“Although the practice of meditation is associated with a sense of peacefulness and physical relaxation, practitioners have long claimed that meditation also provides cognitive and psychological benefits that persist throughout the day,” Dr. Sara Lazar, a Harvard Medical School instructor in psychology, said in the news release. “This study demonstrates that changes in brain structure may underlie some of these reported improvements and that people are not just feeling better because they are spending time relaxing.”
The idea that mindfulness and meditation can bring you compassion, focus, and joy is thousands of years old, but it’s only recently that science has begun to back it.

In the study, 16 participants took a Mindfulness-Based Stress Reduction program for 8 weeks. Before and after the program, the researchers took MRIs of their brains. After spending an average of about 27 minutes per day practicing mindfulness exercise, the participants showed an increased amount of grey matter in the hippocampus, which helps with self-awareness, compassion, and introspection. In addition, participants with lower stress levels showed decreased grey matter density in the amygdala, which helps manage anxiety and stress.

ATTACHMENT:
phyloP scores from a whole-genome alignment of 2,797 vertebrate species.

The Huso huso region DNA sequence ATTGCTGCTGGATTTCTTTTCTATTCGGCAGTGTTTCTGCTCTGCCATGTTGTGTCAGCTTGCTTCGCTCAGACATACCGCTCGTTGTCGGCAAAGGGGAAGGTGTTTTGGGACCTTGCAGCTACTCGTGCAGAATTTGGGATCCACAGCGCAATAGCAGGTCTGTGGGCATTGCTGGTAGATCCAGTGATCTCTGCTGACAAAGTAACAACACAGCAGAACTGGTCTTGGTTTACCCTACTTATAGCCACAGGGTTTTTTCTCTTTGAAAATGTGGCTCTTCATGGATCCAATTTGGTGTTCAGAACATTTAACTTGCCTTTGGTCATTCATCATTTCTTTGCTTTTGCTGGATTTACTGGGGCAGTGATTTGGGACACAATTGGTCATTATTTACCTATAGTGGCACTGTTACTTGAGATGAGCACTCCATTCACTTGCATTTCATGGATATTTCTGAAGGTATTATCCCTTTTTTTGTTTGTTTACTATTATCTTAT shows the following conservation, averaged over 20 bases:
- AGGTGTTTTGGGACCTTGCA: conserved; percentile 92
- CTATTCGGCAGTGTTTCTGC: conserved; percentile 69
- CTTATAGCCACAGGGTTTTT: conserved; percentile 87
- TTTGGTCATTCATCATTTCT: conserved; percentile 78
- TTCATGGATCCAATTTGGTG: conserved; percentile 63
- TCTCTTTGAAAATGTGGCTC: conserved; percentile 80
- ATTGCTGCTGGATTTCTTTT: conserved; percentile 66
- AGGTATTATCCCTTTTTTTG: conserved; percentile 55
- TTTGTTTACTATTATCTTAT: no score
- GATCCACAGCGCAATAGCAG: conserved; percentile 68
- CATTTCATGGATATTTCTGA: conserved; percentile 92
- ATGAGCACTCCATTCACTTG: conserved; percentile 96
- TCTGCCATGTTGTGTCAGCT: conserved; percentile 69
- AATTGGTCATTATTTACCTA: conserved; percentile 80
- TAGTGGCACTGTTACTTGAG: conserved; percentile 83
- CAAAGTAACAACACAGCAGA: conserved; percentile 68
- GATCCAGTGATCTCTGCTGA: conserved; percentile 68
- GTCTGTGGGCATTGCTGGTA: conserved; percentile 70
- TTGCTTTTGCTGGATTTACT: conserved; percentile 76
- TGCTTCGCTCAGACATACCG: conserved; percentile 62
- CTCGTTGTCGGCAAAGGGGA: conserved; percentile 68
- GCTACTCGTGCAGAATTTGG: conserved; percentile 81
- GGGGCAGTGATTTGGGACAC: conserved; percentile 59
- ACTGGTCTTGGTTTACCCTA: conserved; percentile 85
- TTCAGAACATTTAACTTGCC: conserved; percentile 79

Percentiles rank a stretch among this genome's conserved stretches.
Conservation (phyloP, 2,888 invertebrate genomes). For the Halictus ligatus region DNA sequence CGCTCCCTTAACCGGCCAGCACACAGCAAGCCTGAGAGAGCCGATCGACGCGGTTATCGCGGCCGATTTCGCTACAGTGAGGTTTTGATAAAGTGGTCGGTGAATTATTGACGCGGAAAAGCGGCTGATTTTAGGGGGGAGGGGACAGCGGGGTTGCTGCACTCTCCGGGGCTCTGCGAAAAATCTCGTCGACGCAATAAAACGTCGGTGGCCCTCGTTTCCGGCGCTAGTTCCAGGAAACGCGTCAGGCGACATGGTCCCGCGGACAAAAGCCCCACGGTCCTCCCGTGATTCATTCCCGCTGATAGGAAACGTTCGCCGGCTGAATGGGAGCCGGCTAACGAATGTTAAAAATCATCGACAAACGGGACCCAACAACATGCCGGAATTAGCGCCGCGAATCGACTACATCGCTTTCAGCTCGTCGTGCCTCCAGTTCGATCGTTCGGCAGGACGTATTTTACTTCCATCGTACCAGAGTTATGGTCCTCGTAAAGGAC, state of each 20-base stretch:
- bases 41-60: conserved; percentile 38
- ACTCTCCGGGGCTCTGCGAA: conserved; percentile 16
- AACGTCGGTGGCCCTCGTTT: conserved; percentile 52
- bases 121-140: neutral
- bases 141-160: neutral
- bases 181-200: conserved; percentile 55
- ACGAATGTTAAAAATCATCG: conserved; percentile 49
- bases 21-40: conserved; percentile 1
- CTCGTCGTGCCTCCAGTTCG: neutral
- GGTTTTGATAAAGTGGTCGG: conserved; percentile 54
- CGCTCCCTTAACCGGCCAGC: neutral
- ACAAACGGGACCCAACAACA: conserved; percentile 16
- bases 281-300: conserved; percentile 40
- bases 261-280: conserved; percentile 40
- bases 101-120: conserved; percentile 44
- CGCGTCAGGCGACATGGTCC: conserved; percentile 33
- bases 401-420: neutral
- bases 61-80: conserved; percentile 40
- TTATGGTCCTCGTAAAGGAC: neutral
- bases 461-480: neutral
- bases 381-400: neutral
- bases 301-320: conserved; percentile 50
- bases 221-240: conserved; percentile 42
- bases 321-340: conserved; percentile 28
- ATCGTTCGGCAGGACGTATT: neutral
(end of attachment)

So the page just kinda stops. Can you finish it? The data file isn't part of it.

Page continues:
“It is fascinating to see the brain’s plasticity and that, by practicing meditation, we can play an active role in changing the brain and can increase our well-being and quality of life,” Dr. Britta Holzel, an author of the study, said in the press release.

Another recent study examining the health benefits of positive thinking found that mindfulness exercises like meditation or yoga actually changed the length of telomeres in breast cancer patients — which works to prevent chromosomes from declining. And in the past, researchers have found that people who practiced meditation actually had different brain structures than people who didn’t.

Indeed, the notion that meditation can foster improved sense of self, compassion, happiness, and focus is thousands of years old, but it’s only now that science has begun backing it.

(www.medicaldaily.com)